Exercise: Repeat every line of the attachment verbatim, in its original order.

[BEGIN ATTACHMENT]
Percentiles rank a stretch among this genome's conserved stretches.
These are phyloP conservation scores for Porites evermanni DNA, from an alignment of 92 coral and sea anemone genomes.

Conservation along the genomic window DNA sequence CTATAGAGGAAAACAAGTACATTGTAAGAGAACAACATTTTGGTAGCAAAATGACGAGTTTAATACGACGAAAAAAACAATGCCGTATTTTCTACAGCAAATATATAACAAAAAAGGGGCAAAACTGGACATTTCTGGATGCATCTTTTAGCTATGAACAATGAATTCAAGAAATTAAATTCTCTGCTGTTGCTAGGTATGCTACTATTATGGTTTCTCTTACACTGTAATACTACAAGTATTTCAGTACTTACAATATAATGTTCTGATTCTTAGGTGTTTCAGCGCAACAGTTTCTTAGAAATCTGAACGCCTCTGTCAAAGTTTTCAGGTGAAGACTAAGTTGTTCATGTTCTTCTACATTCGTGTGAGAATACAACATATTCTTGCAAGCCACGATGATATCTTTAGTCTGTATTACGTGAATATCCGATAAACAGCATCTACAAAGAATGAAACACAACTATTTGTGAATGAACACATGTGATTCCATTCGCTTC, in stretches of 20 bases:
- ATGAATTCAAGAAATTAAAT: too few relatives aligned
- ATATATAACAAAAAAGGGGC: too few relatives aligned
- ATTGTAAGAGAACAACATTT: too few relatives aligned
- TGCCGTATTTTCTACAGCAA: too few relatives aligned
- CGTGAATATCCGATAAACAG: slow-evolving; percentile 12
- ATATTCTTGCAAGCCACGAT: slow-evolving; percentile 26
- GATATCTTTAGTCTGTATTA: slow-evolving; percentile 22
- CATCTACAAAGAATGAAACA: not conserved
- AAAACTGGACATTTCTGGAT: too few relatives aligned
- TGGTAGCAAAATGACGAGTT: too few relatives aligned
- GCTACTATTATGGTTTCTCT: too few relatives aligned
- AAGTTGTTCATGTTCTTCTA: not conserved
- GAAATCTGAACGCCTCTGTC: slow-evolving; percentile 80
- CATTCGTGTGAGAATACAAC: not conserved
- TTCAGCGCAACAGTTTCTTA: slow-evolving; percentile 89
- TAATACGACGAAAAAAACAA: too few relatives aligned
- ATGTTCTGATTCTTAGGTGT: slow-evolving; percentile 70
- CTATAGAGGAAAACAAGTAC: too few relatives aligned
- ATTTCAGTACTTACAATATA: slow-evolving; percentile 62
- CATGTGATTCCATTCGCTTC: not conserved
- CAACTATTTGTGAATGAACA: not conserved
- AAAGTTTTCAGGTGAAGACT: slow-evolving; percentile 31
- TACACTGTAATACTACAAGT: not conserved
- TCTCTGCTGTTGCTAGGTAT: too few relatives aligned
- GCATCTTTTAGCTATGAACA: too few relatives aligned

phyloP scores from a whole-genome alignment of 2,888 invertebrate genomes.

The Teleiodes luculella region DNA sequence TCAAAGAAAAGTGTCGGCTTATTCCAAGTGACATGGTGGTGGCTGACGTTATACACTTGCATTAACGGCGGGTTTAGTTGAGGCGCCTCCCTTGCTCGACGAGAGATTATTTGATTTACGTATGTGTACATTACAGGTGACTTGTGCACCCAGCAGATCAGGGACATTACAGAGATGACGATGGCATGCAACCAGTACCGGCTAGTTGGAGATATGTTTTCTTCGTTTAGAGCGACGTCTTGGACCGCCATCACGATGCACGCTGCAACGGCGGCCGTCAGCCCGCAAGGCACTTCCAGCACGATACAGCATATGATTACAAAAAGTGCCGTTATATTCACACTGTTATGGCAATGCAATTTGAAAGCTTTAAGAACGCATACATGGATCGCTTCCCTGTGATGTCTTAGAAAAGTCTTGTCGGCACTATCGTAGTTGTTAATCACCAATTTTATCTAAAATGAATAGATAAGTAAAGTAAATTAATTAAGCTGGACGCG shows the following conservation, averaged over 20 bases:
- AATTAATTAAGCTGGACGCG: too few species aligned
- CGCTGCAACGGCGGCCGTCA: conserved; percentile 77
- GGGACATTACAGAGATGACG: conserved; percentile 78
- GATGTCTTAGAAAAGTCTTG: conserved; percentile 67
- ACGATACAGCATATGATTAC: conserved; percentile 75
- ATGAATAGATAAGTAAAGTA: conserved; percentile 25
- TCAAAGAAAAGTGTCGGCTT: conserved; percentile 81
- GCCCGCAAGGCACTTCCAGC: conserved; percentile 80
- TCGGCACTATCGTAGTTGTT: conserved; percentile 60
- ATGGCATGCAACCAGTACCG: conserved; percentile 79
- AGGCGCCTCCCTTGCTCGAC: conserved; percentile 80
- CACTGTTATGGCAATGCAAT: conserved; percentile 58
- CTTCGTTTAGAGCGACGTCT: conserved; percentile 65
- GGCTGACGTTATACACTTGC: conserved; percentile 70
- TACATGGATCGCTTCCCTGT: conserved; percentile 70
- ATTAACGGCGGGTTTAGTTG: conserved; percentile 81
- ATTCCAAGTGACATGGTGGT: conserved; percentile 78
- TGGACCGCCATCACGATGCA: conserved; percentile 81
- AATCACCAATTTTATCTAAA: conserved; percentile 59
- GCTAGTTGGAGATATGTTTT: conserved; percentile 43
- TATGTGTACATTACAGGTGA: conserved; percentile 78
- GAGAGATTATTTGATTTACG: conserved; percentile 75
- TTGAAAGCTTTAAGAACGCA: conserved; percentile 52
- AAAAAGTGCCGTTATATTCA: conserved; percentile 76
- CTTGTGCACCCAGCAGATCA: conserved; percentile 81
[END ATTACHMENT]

Percentiles rank a stretch among this genome's conserved stretches.
These are phyloP conservation scores for Porites evermanni DNA, from an alignment of 92 coral and sea anemone genomes.

Conservation along the genomic window DNA sequence CTATAGAGGAAAACAAGTACATTGTAAGAGAACAACATTTTGGTAGCAAAATGACGAGTTTAATACGACGAAAAAAACAATGCCGTATTTTCTACAGCAAATATATAACAAAAAAGGGGCAAAACTGGACATTTCTGGATGCATCTTTTAGCTATGAACAATGAATTCAAGAAATTAAATTCTCTGCTGTTGCTAGGTATGCTACTATTATGGTTTCTCTTACACTGTAATACTACAAGTATTTCAGTACTTACAATATAATGTTCTGATTCTTAGGTGTTTCAGCGCAACAGTTTCTTAGAAATCTGAACGCCTCTGTCAAAGTTTTCAGGTGAAGACTAAGTTGTTCATGTTCTTCTACATTCGTGTGAGAATACAACATATTCTTGCAAGCCACGATGATATCTTTAGTCTGTATTACGTGAATATCCGATAAACAGCATCTACAAAGAATGAAACACAACTATTTGTGAATGAACACATGTGATTCCATTCGCTTC, in stretches of 20 bases:
- ATGAATTCAAGAAATTAAAT: too few relatives aligned
- ATATATAACAAAAAAGGGGC: too few relatives aligned
- ATTGTAAGAGAACAACATTT: too few relatives aligned
- TGCCGTATTTTCTACAGCAA: too few relatives aligned
- CGTGAATATCCGATAAACAG: slow-evolving; percentile 12
- ATATTCTTGCAAGCCACGAT: slow-evolving; percentile 26
- GATATCTTTAGTCTGTATTA: slow-evolving; percentile 22
- CATCTACAAAGAATGAAACA: not conserved
- AAAACTGGACATTTCTGGAT: too few relatives aligned
- TGGTAGCAAAATGACGAGTT: too few relatives aligned
- GCTACTATTATGGTTTCTCT: too few relatives aligned
- AAGTTGTTCATGTTCTTCTA: not conserved
- GAAATCTGAACGCCTCTGTC: slow-evolving; percentile 80
- CATTCGTGTGAGAATACAAC: not conserved
- TTCAGCGCAACAGTTTCTTA: slow-evolving; percentile 89
- TAATACGACGAAAAAAACAA: too few relatives aligned
- ATGTTCTGATTCTTAGGTGT: slow-evolving; percentile 70
- CTATAGAGGAAAACAAGTAC: too few relatives aligned
- ATTTCAGTACTTACAATATA: slow-evolving; percentile 62
- CATGTGATTCCATTCGCTTC: not conserved
- CAACTATTTGTGAATGAACA: not conserved
- AAAGTTTTCAGGTGAAGACT: slow-evolving; percentile 31
- TACACTGTAATACTACAAGT: not conserved
- TCTCTGCTGTTGCTAGGTAT: too few relatives aligned
- GCATCTTTTAGCTATGAACA: too few relatives aligned

phyloP scores from a whole-genome alignment of 2,888 invertebrate genomes.

The Teleiodes luculella region DNA sequence TCAAAGAAAAGTGTCGGCTTATTCCAAGTGACATGGTGGTGGCTGACGTTATACACTTGCATTAACGGCGGGTTTAGTTGAGGCGCCTCCCTTGCTCGACGAGAGATTATTTGATTTACGTATGTGTACATTACAGGTGACTTGTGCACCCAGCAGATCAGGGACATTACAGAGATGACGATGGCATGCAACCAGTACCGGCTAGTTGGAGATATGTTTTCTTCGTTTAGAGCGACGTCTTGGACCGCCATCACGATGCACGCTGCAACGGCGGCCGTCAGCCCGCAAGGCACTTCCAGCACGATACAGCATATGATTACAAAAAGTGCCGTTATATTCACACTGTTATGGCAATGCAATTTGAAAGCTTTAAGAACGCATACATGGATCGCTTCCCTGTGATGTCTTAGAAAAGTCTTGTCGGCACTATCGTAGTTGTTAATCACCAATTTTATCTAAAATGAATAGATAAGTAAAGTAAATTAATTAAGCTGGACGCG shows the following conservation, averaged over 20 bases:
- AATTAATTAAGCTGGACGCG: too few species aligned
- CGCTGCAACGGCGGCCGTCA: conserved; percentile 77
- GGGACATTACAGAGATGACG: conserved; percentile 78
- GATGTCTTAGAAAAGTCTTG: conserved; percentile 67
- ACGATACAGCATATGATTAC: conserved; percentile 75
- ATGAATAGATAAGTAAAGTA: conserved; percentile 25
- TCAAAGAAAAGTGTCGGCTT: conserved; percentile 81
- GCCCGCAAGGCACTTCCAGC: conserved; percentile 80
- TCGGCACTATCGTAGTTGTT: conserved; percentile 60
- ATGGCATGCAACCAGTACCG: conserved; percentile 79
- AGGCGCCTCCCTTGCTCGAC: conserved; percentile 80
- CACTGTTATGGCAATGCAAT: conserved; percentile 58
- CTTCGTTTAGAGCGACGTCT: conserved; percentile 65
- GGCTGACGTTATACACTTGC: conserved; percentile 70
- TACATGGATCGCTTCCCTGT: conserved; percentile 70
- ATTAACGGCGGGTTTAGTTG: conserved; percentile 81
- ATTCCAAGTGACATGGTGGT: conserved; percentile 78
- TGGACCGCCATCACGATGCA: conserved; percentile 81
- AATCACCAATTTTATCTAAA: conserved; percentile 59
- GCTAGTTGGAGATATGTTTT: conserved; percentile 43
- TATGTGTACATTACAGGTGA: conserved; percentile 78
- GAGAGATTATTTGATTTACG: conserved; percentile 75
- TTGAAAGCTTTAAGAACGCA: conserved; percentile 52
- AAAAAGTGCCGTTATATTCA: conserved; percentile 76
- CTTGTGCACCCAGCAGATCA: conserved; percentile 81